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FAA issues Photo ID Rule for General Aviation Pilots

In a move to further balance security and the needs of the aviation community, the U.S. Department of Transportation’s Federal Aviation Administration…

In a move to further balance security and the needs of the aviation community, the U.S. Department of Transportation’s Federal Aviation Administration (FAA<.>) is issuing revised rules that provide a readily available, low-cost way for pilots to carry acceptable photo identification when flying. FAA Administrator Marion C. Blakey announced the new rules today at a conference sponsored by the Aircraft Owners and Pilots Association (AOPA) in Palm Springs, Calif.



The new regulations also require pilots to present that ID when requested by

the FAA, Transportation Security Administration (TSA), National Transportation Safety Board or any law enforcement officer. Both rules are effective immediately.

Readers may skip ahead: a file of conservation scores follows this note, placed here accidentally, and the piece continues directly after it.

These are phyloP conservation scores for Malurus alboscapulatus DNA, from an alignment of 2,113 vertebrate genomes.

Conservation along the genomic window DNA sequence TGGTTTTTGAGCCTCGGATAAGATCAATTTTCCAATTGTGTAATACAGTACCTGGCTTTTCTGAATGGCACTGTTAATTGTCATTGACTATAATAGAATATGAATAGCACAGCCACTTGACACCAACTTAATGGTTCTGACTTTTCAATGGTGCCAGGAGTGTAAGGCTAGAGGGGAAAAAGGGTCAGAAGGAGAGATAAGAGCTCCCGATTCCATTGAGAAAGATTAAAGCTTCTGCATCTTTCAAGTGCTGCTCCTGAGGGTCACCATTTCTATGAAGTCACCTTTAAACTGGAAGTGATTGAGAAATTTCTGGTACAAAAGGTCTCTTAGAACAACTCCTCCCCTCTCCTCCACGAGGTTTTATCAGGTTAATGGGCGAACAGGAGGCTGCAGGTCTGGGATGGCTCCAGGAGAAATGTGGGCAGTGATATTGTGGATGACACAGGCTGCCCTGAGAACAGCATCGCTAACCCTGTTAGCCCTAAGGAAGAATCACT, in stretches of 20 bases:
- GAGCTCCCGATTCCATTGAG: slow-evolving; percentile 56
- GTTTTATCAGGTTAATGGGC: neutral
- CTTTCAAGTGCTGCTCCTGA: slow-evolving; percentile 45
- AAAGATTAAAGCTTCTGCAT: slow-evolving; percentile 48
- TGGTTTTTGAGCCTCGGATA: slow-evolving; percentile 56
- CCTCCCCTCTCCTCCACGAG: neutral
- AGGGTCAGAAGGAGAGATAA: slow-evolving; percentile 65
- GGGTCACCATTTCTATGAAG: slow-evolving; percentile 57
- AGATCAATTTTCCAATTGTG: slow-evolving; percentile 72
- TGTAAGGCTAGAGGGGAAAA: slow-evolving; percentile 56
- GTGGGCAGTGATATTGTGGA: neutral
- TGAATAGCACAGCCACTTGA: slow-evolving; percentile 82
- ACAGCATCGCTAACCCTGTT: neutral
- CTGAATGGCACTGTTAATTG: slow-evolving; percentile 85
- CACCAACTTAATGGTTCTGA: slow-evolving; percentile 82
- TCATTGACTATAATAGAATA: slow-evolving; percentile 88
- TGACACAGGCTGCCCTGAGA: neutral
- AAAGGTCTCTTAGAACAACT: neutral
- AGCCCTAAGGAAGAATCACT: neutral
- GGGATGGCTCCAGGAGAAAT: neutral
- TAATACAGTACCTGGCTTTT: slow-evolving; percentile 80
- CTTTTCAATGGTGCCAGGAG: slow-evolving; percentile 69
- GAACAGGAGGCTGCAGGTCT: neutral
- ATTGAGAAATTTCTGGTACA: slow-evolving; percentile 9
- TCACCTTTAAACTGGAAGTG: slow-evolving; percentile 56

The FAA expects the most commonly used photo ID will be a valid driver’s license issued by a U.S. state, the District of Columbia, or a U.S. territory or possession. The agency based its rule changes on a petition submitted by AOPA last February. AOPA suggested that a valid driver’s license would be an immediate, cost-effective solution to address security concerns about pilot identity in the general aviation community. The organization also proposed that pilots be required to present photo identification on demand.



Other suitable forms of identification under the new rules are a valid federal

or state ID card, a U.S. armed forces’ ID, credentials that authorize access to airport secure areas, or other identification that the FAA accepts. The rules published today were developed in response to provisions contained in the Aviation and Transportation Security Act (ATSA), enacted in Nov. 2001.



The TSA requested immediate adoption of these rules to help prevent hazards to

aircraft, persons and property within the United States, and the FAA agreed.

The TSA has issued other regulatory documents that became effective immediately to minimize security threats and potential security vulnerabilities. The FAA has issued the new rule changes without prior notice and public comment for the same reason.

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